Join us for Michal Imielski’s first feature film DEAD SUNRISE – PREMIERE!
A group of friends find a research lab in the woods only to unleash little evil children onto the world.
DENDY – Circular Quay
Wednesday 9th November 7.30pm
Tickets/Donations are $25
get your tickets HERE
Finally after many years we are having first ever premier of the film under this part of Hemisphere.
Join us and support us so that we can travel and promote flesh eating children overseas.
Check out the TRAILER
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Michael’s life is in Crisis. He’s waking up every morning Depressed. He feels like he doesn’t even know his wife anymore; and that quite possibly his daughter is taking over his life.
A Road Trip with four old friends just might be the perfect antidote. A Getaway from the Hum Drum of it all. A Wild Adventure to Bring Him Back To Life.
Five friends. One Road Trip. One Hell of a Discovery…
Join the Ride and Hit the Road in search of fun, freedom, excitement. Try some murder, mayhem, and madness. For when the Sun Rises on this unsuspecting group of friends in the middle of nowhere – so does the Horror – so does the Fear – so do The Dead…
Camping – stranded – in isolated Bushland, they have stumbled upon an Abandoned Old School. Yet, there are still children Abound. Children Everywhere! Sick children. Children in need of Help. No immediate tele-communication available. No transport nearby. No chance of Escape…
For these particular Children are Hungry – and they want you for Dinner. School’s Out; and this time it aint no Playground Rules…!
This Time; it’s Every Man, Woman, and (Zombie) Child for himself…!!!
Check our HOLLYWOOD INVESTIGATOR REVIEW
Dead Sunrise is a rough, choppily edited, aesthetically uneven zombie film. But also an affecting film, in a 1970s indie grindhouse kind of way. Watching it, I felt as I did when I first saw Don’t Look in the Basement, or Children Shouldn’t Play with Dead Things, or Deathdream, oh so many years ago. Dead Sunrise filled me with a sense of … more than anything else … nostalgia.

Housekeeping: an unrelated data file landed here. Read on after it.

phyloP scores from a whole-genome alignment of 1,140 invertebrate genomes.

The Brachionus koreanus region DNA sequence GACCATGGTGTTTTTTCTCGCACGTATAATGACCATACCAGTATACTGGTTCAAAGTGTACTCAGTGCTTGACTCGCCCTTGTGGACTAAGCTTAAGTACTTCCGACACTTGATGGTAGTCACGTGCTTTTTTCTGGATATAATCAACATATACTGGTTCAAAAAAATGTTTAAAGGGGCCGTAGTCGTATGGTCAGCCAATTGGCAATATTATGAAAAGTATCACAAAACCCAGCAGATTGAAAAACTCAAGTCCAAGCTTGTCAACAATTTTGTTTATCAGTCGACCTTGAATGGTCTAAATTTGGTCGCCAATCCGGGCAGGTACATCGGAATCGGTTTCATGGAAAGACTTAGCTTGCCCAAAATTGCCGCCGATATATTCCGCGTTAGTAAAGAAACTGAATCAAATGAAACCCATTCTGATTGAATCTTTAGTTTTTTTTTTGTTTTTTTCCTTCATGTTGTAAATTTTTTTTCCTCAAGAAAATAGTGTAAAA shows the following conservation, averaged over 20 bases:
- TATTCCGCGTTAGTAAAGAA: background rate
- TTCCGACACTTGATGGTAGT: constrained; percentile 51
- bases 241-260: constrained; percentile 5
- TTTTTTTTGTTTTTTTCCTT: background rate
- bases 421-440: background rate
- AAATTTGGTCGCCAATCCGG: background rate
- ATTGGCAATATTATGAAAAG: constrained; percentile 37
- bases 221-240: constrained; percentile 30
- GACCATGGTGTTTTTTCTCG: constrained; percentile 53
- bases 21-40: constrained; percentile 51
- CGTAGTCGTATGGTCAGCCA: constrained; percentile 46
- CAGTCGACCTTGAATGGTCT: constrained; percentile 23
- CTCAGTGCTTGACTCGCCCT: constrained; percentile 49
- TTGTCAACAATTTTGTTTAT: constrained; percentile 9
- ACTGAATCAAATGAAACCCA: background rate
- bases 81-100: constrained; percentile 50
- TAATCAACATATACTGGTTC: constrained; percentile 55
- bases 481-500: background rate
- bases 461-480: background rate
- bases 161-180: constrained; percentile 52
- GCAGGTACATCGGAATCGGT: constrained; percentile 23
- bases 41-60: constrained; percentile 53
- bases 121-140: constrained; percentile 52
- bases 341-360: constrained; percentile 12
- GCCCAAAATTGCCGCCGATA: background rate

The story is ridiculous but, wisely, played straight, without falling into the easy trap of dark humor. A group of nondescript young adults finds a research lab in the woods, teeming with zombie children. These zombie kids then attack the adults.
Now, these adults have no business being together. Their friendship makes no sense. Three girls and two guys — one of whom has a wife and child at home. In fact, it was the wife who insisted that he go off camping with this one guy and three women, “his friends,” because the wife needed some time alone. He didn’t want to, but she insisted. Go figure.
The five friends drive off, partying on the way to the camp grounds. They’re not a terribly interesting bunch, doing the usual drinking and crude sex jokes, but the road trip is enlivened by a montage interlude put to classical music. It’s an odd interlude, artsy and out of place, and reminiscent of a similar montage in the bizarre and artsy Eliza’s Horoscope.
We’re a third into Dead Sunrise before this group encounters their first zombie. That’s when things get interesting. The sun rises and hordes of small children baring teeth attack our heroes.
Unexpectedly, director Michal Imielski actually makes these zombie kids plausibly threatening. He achieves this with a matter-of-fact, documentary style of presenting the bizarre, decent acting, and great gore effects. Dead Sunrise also benefits from a mostly good music soundtrack, featuring many genres. The beautiful classical scores are especially effective, creating powerful emotional contrasts with the gruesome visuals. (The heavy metal is mostly just annoying.)
Overall, Dead Sunrise is an odd mix of grindhouse gore and haunting beauty, lowbrow humor and pretentious artistry, cheap sentimentality and searingly honest agony.